35 percent of gay and bisexual men in the US who are considered at “high risk” of contracting HIV took PrEP in 2017, according to new research.

PrEP – or pre-exposure prophylaxis – is taken by people who do not have HIV, but who may be at risk of contracting the infection. The medication significantly reduces a person’s chances of getting HIV.



The new research was presented in Seattle this week at the 2019 Conference on Retroviruses and Opportunistic Infections, an annual HIV/AIDS conference, according to NBC News.

The research – which was based on 8,000 interviews across 20 American cities – also revealed that there has been a 500 percent increase in the number of high-risk gay and bisexual men taking PrEP since 2014.

Researchers also found that white gay and bisexual men are more likely to take PrEP than other groups, at 40 percent, compared to 30 percent of Latinos and 26 percent of African-Americans.

While PrEP is considered highly effective as a preventative measure, the cost is still extremely high in some quarters, meaning many gay and bisexual men struggle to afford it.

The study also found high awareness of PrEP among the gay and bisexual men interviewed, with 95 percent of white men, 86 percent of Latinos and 87 percent of African-Americans having heard of the drug.

PrEP remains ‘underutilised’

The Centers for Disease Control and Prevention (CDC) said that the findings suggest that efforts to increase awareness of PrEP are working, but that the drug still remains underutilised.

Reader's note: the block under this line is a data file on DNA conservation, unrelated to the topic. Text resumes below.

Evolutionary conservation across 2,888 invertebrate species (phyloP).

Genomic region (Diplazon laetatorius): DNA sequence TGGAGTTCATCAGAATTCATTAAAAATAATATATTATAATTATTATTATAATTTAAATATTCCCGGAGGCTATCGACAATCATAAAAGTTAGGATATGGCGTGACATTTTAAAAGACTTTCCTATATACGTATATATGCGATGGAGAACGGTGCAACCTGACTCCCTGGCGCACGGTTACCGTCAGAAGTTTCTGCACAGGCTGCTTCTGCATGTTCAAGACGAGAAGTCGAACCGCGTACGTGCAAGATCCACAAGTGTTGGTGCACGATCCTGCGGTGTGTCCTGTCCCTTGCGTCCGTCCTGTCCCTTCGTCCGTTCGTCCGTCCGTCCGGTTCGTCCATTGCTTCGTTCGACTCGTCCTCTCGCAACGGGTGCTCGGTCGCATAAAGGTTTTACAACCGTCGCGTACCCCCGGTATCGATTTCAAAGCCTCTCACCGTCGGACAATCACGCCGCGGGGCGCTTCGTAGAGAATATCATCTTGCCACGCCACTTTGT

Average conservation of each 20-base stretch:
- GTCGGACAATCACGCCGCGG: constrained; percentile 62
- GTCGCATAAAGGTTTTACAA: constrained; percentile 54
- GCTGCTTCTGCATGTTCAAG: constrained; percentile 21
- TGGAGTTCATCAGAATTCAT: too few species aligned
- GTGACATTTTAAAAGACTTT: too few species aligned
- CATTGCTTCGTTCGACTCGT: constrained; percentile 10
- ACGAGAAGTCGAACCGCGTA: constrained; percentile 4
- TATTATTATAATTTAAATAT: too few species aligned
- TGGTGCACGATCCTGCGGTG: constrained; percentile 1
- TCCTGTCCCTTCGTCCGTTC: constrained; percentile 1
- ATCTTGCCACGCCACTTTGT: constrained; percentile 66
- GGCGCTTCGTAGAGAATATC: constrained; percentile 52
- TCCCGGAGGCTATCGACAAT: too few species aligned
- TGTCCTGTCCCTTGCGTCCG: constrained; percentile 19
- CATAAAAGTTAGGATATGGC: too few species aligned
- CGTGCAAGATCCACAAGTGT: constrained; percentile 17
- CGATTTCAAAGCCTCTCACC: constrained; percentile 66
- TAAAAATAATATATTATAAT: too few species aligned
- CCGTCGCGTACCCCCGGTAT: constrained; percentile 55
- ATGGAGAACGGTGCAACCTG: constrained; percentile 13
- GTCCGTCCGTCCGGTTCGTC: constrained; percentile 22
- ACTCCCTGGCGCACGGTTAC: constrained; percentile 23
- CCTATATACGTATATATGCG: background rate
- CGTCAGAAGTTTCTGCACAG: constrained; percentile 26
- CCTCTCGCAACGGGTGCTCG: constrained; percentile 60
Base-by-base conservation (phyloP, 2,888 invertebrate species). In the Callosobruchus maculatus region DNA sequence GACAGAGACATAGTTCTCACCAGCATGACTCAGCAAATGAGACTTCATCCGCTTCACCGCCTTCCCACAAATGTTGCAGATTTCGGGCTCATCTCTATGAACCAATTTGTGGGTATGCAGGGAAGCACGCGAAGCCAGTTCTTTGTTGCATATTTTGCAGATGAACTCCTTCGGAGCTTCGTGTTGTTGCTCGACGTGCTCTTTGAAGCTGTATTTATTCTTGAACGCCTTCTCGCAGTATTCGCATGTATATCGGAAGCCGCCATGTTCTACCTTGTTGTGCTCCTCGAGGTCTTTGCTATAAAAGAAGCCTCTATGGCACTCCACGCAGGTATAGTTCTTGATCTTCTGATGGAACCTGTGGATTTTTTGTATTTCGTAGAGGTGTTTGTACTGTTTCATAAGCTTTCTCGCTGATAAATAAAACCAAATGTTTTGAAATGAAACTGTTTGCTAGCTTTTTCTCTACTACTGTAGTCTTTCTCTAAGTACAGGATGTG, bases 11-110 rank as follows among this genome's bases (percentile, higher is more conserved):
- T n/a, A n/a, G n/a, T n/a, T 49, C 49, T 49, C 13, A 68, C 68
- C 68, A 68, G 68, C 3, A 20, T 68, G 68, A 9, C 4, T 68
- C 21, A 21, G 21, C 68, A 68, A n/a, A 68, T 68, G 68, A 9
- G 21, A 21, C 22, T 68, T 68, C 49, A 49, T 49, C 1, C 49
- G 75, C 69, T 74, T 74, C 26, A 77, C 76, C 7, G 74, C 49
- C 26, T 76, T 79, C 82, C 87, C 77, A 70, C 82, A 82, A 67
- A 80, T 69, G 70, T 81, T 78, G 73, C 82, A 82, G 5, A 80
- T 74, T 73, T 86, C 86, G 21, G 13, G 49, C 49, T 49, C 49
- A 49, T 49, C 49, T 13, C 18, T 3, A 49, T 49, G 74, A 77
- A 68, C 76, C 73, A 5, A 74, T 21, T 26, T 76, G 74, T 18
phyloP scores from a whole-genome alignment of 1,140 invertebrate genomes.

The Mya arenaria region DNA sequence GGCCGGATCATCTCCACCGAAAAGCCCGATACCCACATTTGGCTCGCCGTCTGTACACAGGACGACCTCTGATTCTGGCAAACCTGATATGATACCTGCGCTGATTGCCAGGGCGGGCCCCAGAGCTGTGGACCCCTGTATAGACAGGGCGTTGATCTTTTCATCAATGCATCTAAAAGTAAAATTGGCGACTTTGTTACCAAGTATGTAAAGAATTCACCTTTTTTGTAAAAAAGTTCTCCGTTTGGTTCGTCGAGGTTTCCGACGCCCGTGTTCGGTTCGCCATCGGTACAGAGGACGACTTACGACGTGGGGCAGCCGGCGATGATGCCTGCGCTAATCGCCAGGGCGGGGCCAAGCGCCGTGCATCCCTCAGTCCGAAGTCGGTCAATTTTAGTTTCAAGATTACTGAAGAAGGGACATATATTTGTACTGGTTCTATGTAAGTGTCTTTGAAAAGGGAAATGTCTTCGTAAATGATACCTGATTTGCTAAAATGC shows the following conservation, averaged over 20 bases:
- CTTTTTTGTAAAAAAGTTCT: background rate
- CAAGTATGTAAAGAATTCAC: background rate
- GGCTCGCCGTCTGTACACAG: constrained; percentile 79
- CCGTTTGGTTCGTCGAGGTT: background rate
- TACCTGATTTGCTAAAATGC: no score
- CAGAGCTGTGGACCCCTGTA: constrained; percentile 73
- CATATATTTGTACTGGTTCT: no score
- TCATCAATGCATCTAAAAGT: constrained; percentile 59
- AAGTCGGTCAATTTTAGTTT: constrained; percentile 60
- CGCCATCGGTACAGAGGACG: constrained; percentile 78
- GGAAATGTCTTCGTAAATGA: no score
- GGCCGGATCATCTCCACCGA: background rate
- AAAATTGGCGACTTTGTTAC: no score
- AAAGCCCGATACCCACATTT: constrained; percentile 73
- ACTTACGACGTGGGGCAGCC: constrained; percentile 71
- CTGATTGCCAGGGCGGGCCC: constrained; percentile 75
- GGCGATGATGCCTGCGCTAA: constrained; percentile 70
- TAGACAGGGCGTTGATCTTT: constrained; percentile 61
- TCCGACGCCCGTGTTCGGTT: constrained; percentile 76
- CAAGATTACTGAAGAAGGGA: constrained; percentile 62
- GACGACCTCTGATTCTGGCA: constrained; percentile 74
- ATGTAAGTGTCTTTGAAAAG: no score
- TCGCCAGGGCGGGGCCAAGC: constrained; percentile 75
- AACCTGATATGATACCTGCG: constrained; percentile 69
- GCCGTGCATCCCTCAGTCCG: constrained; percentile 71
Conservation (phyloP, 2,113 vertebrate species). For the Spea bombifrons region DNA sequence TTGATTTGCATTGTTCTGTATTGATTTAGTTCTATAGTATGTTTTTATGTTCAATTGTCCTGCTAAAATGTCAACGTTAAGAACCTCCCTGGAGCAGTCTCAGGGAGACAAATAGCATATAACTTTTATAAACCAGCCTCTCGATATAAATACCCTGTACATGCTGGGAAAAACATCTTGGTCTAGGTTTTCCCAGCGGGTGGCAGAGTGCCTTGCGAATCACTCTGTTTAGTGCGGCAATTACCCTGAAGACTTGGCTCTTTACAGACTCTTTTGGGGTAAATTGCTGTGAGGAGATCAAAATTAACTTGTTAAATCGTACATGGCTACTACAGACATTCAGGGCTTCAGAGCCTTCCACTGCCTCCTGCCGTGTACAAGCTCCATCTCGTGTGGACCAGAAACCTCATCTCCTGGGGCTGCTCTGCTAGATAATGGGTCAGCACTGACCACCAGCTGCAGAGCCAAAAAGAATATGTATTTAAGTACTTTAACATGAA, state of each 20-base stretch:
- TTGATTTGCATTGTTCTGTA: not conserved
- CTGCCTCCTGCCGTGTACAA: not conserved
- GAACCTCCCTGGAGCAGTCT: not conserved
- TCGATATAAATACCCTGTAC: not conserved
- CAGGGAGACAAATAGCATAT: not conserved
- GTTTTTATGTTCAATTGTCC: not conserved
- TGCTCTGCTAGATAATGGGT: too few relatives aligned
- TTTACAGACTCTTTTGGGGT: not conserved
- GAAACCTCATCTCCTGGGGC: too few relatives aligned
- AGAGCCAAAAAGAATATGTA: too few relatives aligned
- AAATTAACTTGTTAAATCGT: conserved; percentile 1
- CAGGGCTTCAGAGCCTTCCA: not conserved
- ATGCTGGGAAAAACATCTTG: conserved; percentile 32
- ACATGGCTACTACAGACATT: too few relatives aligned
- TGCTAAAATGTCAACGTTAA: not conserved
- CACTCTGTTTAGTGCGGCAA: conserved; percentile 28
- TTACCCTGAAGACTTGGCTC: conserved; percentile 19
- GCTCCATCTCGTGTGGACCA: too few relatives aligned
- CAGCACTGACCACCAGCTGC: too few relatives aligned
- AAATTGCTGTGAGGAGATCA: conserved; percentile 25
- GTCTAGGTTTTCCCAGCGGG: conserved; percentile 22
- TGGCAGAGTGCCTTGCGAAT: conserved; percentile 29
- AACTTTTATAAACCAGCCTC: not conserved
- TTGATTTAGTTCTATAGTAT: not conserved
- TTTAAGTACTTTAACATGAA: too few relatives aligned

The increase in the number of men taking PrEP will come as welcome news to many in the LGBT+ community, however more will have to be done if the US government wants to reach targets set out in its new plan for combating HIV.

In a new plan called “Ending the HIV Epidemic: A Plan for America”, the US government say they aim to reduce new HIV infections by 90 percent in the next 10 years.

A third person may have been cured of HIV
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The CDC noted in its press release to NBC News that there are one million Americans who are at “substantial risk” of contracting HIV who could benefit from PrEP – but the overall number of those taking it is just 10 percent.

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Those considered at substantial risk include those who take drugs with needles and heterosexual people.

Second patient is ‘cured’ of HIV

Meanwhile, this week saw a landmark case that saw a man in the UK cured of HIV – making him the second person in the world to be cured of the infection.

The patient received a bone marrow transplant from a donor who has a rare HIV resistant gene. 18 months after receiving the transplant, the patient is showing no sign of the HIV virus – despite no longer taking his antiretroviral drugs.

Doctors in the Netherlands may also have cured another patient in the same way – although they say it is too early to be definitive.

“Scientific breakthroughs have brought a once-distant dream within reach.”

– President Donald Trump

Speaking in February, US President Donald Trump pledged to end HIV/AIDS, saying: “No force in history has done more to advance the human condition than American freedom. In recent years we have made remarkable progress in the fight against HIV and AIDS.

“Scientific breakthroughs have brought a once-distant dream within reach.”

He said that he aims to “defeat AIDS in America.”

However, Trump has previously come under fire for his inflammatory rhetoric around HIV/AIDS funding. In a 1997 interview, he said he would force the late Princess Diana to take a HIV test before having sex with her.




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